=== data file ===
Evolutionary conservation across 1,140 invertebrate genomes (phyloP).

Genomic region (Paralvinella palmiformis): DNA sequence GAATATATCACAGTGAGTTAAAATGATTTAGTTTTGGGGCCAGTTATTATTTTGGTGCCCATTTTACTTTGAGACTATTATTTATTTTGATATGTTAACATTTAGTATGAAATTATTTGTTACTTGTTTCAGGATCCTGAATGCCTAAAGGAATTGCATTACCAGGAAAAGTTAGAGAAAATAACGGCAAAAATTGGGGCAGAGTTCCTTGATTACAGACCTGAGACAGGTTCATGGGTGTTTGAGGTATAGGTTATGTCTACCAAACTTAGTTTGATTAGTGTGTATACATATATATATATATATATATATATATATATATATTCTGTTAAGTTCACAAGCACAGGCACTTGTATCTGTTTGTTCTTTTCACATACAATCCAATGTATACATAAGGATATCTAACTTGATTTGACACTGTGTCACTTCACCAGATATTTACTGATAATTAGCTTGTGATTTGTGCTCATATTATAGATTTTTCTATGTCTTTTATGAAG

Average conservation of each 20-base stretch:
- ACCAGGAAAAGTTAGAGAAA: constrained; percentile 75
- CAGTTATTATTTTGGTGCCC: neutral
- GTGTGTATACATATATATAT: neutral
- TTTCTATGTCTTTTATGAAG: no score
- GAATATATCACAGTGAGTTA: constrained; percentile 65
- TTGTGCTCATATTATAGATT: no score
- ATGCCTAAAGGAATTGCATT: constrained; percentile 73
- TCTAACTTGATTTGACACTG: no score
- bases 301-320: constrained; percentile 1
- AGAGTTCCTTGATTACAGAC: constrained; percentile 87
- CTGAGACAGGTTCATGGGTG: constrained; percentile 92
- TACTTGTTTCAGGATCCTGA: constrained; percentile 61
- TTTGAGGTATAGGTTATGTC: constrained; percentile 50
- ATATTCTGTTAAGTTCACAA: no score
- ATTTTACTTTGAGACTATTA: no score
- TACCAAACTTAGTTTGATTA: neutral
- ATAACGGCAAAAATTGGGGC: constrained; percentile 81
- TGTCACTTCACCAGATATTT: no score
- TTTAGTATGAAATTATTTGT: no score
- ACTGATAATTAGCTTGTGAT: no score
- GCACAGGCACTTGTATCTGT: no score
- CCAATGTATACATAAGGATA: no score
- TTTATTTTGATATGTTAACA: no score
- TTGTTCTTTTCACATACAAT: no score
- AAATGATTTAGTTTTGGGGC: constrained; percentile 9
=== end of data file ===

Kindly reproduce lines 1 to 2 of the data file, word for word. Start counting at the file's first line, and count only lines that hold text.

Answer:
Evolutionary conservation across 1,140 invertebrate genomes (phyloP).

Genomic region (Paralvinella palmiformis): DNA sequence GAATATATCACAGTGAGTTAAAATGATTTAGTTTTGGGGCCAGTTATTATTTTGGTGCCCATTTTACTTTGAGACTATTATTTATTTTGATATGTTAACATTTAGTATGAAATTATTTGTTACTTGTTTCAGGATCCTGAATGCCTAAAGGAATTGCATTACCAGGAAAAGTTAGAGAAAATAACGGCAAAAATTGGGGCAGAGTTCCTTGATTACAGACCTGAGACAGGTTCATGGGTGTTTGAGGTATAGGTTATGTCTACCAAACTTAGTTTGATTAGTGTGTATACATATATATATATATATATATATATATATATATATTCTGTTAAGTTCACAAGCACAGGCACTTGTATCTGTTTGTTCTTTTCACATACAATCCAATGTATACATAAGGATATCTAACTTGATTTGACACTGTGTCACTTCACCAGATATTTACTGATAATTAGCTTGTGATTTGTGCTCATATTATAGATTTTTCTATGTCTTTTATGAAG